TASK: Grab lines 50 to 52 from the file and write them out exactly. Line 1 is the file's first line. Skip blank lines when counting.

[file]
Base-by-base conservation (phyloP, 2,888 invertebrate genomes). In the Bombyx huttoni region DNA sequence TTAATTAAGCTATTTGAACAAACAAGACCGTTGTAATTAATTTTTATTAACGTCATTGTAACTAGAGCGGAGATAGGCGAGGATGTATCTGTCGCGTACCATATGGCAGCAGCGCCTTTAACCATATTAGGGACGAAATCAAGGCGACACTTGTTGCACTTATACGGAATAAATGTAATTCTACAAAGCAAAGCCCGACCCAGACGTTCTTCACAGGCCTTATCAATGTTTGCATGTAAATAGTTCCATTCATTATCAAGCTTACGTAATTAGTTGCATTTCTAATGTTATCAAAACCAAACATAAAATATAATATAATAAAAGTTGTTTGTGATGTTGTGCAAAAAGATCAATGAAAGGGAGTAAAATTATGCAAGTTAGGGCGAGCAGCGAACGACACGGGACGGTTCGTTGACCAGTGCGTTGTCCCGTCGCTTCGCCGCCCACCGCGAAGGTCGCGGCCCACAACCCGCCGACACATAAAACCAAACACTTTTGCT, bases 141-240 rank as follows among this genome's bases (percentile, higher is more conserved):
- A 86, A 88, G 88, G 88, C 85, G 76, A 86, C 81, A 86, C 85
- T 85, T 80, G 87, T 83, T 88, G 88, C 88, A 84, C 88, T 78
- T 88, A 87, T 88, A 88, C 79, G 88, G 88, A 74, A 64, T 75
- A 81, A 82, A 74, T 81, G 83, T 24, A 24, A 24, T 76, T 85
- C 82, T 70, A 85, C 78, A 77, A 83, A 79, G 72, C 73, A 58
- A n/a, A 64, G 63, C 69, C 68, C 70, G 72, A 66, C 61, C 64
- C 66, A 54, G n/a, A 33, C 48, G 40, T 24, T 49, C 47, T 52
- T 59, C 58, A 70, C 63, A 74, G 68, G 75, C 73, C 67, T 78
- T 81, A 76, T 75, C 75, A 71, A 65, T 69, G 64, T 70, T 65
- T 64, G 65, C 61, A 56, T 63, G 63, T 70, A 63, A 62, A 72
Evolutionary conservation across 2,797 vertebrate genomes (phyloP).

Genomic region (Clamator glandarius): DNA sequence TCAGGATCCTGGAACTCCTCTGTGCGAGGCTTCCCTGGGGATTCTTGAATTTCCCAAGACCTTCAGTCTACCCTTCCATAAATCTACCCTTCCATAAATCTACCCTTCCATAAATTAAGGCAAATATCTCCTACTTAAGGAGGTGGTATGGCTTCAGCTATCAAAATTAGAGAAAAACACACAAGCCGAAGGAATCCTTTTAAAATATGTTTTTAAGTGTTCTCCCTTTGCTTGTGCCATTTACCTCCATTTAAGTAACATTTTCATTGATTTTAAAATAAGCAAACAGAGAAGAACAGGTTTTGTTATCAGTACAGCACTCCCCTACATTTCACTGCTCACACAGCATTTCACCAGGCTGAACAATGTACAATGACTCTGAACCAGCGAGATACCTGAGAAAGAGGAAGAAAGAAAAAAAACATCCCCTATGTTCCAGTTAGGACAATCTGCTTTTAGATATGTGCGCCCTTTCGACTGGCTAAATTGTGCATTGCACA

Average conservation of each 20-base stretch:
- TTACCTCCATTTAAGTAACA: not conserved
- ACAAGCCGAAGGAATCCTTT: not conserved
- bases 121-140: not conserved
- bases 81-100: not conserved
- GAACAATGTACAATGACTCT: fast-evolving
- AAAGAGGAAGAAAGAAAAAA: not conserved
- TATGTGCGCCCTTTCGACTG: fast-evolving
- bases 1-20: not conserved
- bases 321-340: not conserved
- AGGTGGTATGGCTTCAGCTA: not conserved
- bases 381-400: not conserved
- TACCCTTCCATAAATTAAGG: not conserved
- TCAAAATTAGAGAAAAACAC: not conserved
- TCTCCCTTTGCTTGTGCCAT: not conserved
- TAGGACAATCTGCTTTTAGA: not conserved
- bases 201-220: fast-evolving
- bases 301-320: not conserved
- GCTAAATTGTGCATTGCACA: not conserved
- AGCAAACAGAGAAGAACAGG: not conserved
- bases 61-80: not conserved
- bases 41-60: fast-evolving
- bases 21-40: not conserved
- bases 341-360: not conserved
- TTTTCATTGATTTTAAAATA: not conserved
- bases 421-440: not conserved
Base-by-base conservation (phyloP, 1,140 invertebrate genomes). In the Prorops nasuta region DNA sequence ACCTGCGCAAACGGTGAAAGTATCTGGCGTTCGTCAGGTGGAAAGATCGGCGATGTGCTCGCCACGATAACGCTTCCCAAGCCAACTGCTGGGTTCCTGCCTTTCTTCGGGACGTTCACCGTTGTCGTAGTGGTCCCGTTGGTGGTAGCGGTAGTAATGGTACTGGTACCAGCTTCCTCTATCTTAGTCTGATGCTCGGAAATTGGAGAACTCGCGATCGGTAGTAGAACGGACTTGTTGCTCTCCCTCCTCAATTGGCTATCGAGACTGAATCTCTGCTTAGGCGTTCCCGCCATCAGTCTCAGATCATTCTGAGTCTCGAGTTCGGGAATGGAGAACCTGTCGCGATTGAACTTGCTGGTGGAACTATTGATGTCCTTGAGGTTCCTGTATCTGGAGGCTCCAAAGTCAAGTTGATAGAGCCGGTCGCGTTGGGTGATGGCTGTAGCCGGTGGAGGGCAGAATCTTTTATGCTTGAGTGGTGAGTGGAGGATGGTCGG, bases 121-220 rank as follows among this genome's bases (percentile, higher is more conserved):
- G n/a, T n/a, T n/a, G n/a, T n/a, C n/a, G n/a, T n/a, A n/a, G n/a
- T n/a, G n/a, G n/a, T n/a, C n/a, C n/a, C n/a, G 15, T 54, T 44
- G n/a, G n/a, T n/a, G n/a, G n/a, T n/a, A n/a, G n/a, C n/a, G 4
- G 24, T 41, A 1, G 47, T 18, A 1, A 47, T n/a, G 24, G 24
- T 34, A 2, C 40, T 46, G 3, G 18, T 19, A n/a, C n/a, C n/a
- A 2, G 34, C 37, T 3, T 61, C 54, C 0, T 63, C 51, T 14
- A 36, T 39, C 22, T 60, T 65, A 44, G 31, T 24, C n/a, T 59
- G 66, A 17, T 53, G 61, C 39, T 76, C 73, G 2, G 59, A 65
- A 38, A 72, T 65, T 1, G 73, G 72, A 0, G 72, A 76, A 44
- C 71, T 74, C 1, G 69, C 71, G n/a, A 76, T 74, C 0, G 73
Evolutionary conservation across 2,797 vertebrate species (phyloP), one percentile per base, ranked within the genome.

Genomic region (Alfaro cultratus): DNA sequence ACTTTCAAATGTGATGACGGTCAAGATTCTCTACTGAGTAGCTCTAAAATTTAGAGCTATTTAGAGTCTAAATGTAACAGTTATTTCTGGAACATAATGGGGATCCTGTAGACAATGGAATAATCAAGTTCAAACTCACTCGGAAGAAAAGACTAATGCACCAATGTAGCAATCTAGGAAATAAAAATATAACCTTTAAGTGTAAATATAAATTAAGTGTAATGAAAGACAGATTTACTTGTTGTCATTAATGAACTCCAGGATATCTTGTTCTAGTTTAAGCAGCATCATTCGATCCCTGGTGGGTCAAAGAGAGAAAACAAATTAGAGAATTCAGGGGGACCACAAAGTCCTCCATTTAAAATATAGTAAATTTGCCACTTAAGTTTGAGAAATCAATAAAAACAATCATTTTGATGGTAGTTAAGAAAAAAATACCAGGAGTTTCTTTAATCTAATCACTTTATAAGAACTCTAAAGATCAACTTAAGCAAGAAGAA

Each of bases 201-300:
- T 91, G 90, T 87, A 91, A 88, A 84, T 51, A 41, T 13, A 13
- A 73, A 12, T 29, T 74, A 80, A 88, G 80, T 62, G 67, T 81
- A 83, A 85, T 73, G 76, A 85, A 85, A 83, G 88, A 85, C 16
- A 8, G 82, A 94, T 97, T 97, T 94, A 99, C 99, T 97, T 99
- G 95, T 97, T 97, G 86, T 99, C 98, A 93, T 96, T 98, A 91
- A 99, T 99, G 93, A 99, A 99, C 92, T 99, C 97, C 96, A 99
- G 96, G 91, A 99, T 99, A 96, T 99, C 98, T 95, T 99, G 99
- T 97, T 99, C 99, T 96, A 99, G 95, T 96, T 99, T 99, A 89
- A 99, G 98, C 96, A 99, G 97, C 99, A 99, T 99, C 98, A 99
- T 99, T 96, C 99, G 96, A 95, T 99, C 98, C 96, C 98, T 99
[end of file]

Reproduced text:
- C 71, T 74, C 1, G 69, C 71, G n/a, A 76, T 74, C 0, G 73
Evolutionary conservation across 2,797 vertebrate species (phyloP), one percentile per base, ranked within the genome.

Genomic region (Alfaro cultratus): DNA sequence ACTTTCAAATGTGATGACGGTCAAGATTCTCTACTGAGTAGCTCTAAAATTTAGAGCTATTTAGAGTCTAAATGTAACAGTTATTTCTGGAACATAATGGGGATCCTGTAGACAATGGAATAATCAAGTTCAAACTCACTCGGAAGAAAAGACTAATGCACCAATGTAGCAATCTAGGAAATAAAAATATAACCTTTAAGTGTAAATATAAATTAAGTGTAATGAAAGACAGATTTACTTGTTGTCATTAATGAACTCCAGGATATCTTGTTCTAGTTTAAGCAGCATCATTCGATCCCTGGTGGGTCAAAGAGAGAAAACAAATTAGAGAATTCAGGGGGACCACAAAGTCCTCCATTTAAAATATAGTAAATTTGCCACTTAAGTTTGAGAAATCAATAAAAACAATCATTTTGATGGTAGTTAAGAAAAAAATACCAGGAGTTTCTTTAATCTAATCACTTTATAAGAACTCTAAAGATCAACTTAAGCAAGAAGAA